Getting to Baselines for Human Nature, Development and Wellbeing

Abstract: To make judgments about research findings, one must have a baseline against which to compare the results. One of the baselines the field of psychology should use is what is normal or typical for humanity as a species. Humanity emerged from the social mammalian line with many similar basic needs. Human infants are born highly immature and require an intensive “nest” to grow properly. However, modern industrialized societies often do not provide humanity’s evolved nest, thereby undermining optimal normal development in their citizens. Yet, scientific psychologists, who assess citizens in these societies, assume they are studying typical members of the human species. But human beings are extensively shaped by postnatal experience, expected experience that the evolved nest provides. Humanity’s evolved nest has been a characteristic of virtually all societies until recently. Industrialized nations typically do not provide the evolved nest, leading to underdevelopment of human species characteristics which include cooperative sociality and nature connection, contributing to the current destructiveness of modern humans toward one another and the planet. We make several suggestions for how to realign psychological science to include the multi-disciplinary knowledge needed to understand humanity and the development of human nature. We recommend that psychology take seriously the evolved nest and assist parents and policymakers in its provision. Our future may depend on it.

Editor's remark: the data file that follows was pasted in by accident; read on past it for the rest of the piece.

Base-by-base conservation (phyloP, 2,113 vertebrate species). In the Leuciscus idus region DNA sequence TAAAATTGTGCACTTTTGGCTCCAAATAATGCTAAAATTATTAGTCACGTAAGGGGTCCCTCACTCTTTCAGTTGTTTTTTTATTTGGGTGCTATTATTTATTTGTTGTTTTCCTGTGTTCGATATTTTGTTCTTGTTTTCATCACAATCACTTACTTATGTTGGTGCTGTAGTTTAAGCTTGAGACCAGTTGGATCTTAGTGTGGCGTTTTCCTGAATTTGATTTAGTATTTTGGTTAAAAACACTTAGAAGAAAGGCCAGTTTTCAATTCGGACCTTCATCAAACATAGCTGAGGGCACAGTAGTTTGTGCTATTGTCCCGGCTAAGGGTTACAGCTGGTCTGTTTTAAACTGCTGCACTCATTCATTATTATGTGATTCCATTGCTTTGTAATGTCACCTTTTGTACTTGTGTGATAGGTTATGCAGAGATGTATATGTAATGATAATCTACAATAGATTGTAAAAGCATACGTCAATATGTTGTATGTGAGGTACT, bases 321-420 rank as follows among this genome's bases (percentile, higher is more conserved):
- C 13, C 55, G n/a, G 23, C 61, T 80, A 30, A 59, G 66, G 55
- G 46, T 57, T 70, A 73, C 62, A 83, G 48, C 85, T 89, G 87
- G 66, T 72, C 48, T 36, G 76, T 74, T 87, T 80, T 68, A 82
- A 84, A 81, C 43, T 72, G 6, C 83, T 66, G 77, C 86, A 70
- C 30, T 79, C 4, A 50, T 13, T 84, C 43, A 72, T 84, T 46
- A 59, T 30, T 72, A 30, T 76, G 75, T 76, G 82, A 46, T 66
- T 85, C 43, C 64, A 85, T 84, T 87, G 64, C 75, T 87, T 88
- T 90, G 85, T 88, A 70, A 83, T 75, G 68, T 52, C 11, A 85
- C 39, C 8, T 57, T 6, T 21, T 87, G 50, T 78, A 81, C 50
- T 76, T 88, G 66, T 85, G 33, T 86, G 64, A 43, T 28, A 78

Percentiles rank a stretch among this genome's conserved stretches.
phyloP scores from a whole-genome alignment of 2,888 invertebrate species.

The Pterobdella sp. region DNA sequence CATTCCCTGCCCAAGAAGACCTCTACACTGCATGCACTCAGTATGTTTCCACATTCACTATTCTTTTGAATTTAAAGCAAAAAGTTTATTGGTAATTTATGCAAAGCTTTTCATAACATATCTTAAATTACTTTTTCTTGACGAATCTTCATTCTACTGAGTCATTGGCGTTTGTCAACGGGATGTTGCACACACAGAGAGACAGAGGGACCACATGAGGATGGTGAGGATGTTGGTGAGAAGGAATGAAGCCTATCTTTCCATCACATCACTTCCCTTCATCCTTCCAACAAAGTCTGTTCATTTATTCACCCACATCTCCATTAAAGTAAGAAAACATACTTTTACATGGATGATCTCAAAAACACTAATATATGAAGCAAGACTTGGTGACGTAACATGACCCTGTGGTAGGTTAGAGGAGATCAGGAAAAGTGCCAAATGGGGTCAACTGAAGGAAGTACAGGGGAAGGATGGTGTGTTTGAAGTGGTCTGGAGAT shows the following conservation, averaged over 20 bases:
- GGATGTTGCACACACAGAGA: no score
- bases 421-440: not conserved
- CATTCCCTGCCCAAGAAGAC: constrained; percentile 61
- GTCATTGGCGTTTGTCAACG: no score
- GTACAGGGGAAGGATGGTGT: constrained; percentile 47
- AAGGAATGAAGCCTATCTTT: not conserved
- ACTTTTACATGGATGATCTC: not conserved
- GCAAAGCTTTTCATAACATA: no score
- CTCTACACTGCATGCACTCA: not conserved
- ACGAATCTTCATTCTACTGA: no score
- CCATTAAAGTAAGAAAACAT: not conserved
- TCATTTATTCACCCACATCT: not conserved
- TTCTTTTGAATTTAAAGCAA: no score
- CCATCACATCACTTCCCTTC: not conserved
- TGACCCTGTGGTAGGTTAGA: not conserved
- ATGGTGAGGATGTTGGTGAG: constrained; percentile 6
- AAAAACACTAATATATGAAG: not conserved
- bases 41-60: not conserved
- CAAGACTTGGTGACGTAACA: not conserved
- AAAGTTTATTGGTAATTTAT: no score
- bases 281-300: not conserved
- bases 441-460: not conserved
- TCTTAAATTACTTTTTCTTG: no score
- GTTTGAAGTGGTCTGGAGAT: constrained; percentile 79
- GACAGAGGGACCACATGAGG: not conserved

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Narvaez, D., & Witherington, D. (2018). Getting to baselines for human nature, development, and wellbeing. Archives of Scientific Psychology, 6(1), 205-213.